Phuket Travel Guide

Phuket Travel Guide

Phuket is known as the Pearl of the Andaman Sea, a name that adequately sums up its best qualities. This haven of an island offers holidaymakers the ideal sunshine break, complete with perfect beaches, clear blue waters and plenty of entertainment. While it's the busiest Thai destination in terms of tourists, don't be put off - there's more than enough of Phuket to go round.


Off the south-western coast of Thailand


Phuket enjoys a tropical climate, but is subjected to monsoon rains between May and November, making the period between December and April the best time to go. However, the first half of the year tends to see the highest temperatures. On average, you can expect to see temperatures vary between 23 and 33 degrees C.


Thai baht

Time Difference

GMT +7

Transfer Time

Direct flights to Phuket are available, while regular connections run between Bangkok and the island. Phuket International Airport is situated about 30 kilometres to the north of the main city. Taxi fares from the airport can range from 400 to 600 baht (£6.85 to £10.30), depending on whether you want to go to the city centre or to the beach. An hourly shuttle service is also run by Phuket Limousine.


Phuket is home to wide variety of accommodation, ranging from traditional hotels and resort lodgings to serviced apartments and fully furnished houses. Travellers will find room rates starting at less than 500 baht per night and may be able to negotiate rates in person to get an even cheaper price.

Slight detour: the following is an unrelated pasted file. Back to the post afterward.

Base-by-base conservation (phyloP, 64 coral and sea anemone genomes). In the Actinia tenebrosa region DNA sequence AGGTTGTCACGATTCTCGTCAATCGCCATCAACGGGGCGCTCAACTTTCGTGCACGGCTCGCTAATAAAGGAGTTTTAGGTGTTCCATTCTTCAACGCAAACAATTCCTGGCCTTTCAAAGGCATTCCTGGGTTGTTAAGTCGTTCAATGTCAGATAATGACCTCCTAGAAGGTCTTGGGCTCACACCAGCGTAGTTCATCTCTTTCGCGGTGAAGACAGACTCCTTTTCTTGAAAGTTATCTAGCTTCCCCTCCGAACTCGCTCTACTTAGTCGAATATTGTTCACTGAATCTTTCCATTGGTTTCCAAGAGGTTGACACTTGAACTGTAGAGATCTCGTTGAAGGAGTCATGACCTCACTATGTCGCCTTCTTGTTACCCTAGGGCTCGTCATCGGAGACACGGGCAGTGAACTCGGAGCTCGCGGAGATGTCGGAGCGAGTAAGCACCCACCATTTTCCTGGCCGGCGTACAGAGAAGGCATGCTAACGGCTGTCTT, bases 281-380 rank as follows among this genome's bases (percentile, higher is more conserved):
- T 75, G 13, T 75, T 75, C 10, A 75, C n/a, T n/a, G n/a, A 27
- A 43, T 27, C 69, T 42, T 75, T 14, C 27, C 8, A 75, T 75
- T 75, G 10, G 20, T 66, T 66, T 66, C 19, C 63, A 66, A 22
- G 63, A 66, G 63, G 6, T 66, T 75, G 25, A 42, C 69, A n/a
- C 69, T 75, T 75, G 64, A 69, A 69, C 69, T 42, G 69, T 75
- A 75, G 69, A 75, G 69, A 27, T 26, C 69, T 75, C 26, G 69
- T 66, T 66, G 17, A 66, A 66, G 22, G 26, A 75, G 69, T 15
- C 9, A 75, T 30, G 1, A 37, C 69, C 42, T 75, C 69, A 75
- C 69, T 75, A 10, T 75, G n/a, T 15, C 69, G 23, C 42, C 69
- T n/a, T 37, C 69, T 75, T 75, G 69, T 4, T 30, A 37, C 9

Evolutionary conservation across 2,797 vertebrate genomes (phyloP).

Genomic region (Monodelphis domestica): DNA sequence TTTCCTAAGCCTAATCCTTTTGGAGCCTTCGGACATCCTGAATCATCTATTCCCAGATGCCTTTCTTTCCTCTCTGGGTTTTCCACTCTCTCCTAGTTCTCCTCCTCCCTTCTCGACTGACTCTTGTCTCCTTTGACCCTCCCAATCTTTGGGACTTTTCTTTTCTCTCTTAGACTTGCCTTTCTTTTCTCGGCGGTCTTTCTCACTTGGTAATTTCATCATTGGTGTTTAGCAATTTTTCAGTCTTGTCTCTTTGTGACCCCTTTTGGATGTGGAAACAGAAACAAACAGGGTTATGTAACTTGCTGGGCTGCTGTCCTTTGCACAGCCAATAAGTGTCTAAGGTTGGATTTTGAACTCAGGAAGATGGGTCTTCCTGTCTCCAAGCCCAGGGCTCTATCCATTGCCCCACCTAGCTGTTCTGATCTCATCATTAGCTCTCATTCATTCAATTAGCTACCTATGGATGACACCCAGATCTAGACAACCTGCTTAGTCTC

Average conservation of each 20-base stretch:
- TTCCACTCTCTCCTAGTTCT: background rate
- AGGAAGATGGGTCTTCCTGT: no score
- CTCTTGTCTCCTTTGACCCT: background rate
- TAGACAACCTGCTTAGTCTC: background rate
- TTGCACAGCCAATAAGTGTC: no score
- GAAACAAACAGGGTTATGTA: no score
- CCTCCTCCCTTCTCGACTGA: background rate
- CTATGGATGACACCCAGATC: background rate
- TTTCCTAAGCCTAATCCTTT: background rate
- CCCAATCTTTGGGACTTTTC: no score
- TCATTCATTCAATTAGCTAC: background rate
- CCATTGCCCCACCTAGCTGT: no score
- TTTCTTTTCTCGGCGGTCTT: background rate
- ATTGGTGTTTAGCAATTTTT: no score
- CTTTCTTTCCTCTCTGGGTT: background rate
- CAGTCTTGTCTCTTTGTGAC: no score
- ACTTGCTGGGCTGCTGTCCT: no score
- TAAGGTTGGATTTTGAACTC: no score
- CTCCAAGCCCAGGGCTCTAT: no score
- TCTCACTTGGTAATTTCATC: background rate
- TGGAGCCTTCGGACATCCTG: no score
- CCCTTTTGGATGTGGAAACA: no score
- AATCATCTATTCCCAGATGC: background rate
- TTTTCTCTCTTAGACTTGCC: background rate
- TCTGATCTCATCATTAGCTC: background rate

There is more to Phuket than its beautiful beaches - although these may well be the sole point of interest for sun-worshippers. Wat Chalong is the most famous Buddhist temple in Phuket and is located to the south of the island, while Wat Phranang Sang is another interesting temple situated some 20 kilometres from the main city. Other attractions include the Two Heroines Monument, the Thalang National Museum, Sirinat National Park and the Phuket Cultural Centre.


If you're just looking for souvenirs and local goods, head to Patong Beach, where you'll find a variety of shops and stalls selling all kinds of curiosities. There are a number of specialist shops selling items such as antiques and designer clothing, but for the most part you'll find that Phuket's wares are aimed at tourists. As a result, prices can be relatively high, so try a little haggling to see if you can lower the cost.


You can get a few day trips out of visiting nearby islands, such as Ko Nakha Noi to the north, Ko He - which boasts spectacular white sand beaches - to the south-west and the peaceful Ko Lon to the south. Alternatively, why not head to mainland Thailand and spend a weekend exploring the historic and picturesque area of Krabi?


Phuket is home to a zoo, an orchid farm, a butterfly farm, a seashell museum and more, providing enough entertainment for all the family. The main attraction is probably the Fantasea theme park, but this is only open in the evenings. The kids are also likely to enjoy activities such as elephant riding and going on safaris.

Getting Around

Buses probably comprise the cheapest way to get around the island and visit all of the major points of interest. In terms of taxis, if you're travelling a long distance it may be cheaper to get a yellow and red taxi that offers metered fares, as opposed to the unmetered tuk-tuks, which come in the form of bright red minivans. You can also rent a car or motorbike, but the generally poor quality of some of the roads could prove to be an obstacle when attempting to quickly zip around Phuket.